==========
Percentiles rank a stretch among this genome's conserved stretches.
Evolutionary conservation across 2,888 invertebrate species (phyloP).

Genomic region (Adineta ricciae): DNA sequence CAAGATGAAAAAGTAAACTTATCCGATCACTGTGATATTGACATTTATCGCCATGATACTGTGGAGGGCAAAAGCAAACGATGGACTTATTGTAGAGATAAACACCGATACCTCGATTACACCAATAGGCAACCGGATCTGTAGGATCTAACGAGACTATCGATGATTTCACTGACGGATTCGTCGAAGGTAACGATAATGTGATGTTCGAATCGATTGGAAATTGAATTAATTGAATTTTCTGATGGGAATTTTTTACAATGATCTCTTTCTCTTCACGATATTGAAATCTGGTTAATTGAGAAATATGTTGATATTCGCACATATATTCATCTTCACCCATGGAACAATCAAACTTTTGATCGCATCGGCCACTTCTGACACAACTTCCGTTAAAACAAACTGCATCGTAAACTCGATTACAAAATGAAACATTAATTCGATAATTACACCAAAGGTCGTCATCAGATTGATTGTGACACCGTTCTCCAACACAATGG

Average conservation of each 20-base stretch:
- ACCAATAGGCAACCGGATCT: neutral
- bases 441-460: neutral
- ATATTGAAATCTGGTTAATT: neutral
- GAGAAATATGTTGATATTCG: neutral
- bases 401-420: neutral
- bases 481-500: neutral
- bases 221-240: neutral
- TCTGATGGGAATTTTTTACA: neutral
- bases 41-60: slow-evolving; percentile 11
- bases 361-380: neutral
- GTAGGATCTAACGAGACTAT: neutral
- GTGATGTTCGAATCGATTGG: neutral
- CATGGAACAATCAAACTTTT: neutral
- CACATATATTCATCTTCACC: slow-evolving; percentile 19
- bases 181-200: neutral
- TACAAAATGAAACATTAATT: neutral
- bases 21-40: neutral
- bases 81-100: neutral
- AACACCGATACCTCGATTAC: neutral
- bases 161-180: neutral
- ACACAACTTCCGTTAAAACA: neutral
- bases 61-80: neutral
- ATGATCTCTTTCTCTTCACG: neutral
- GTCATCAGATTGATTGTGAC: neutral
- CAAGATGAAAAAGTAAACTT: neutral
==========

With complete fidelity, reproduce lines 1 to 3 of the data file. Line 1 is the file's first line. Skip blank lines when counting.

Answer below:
Percentiles rank a stretch among this genome's conserved stretches.
Evolutionary conservation across 2,888 invertebrate species (phyloP).

Genomic region (Adineta ricciae): DNA sequence CAAGATGAAAAAGTAAACTTATCCGATCACTGTGATATTGACATTTATCGCCATGATACTGTGGAGGGCAAAAGCAAACGATGGACTTATTGTAGAGATAAACACCGATACCTCGATTACACCAATAGGCAACCGGATCTGTAGGATCTAACGAGACTATCGATGATTTCACTGACGGATTCGTCGAAGGTAACGATAATGTGATGTTCGAATCGATTGGAAATTGAATTAATTGAATTTTCTGATGGGAATTTTTTACAATGATCTCTTTCTCTTCACGATATTGAAATCTGGTTAATTGAGAAATATGTTGATATTCGCACATATATTCATCTTCACCCATGGAACAATCAAACTTTTGATCGCATCGGCCACTTCTGACACAACTTCCGTTAAAACAAACTGCATCGTAAACTCGATTACAAAATGAAACATTAATTCGATAATTACACCAAAGGTCGTCATCAGATTGATTGTGACACCGTTCTCCAACACAATGG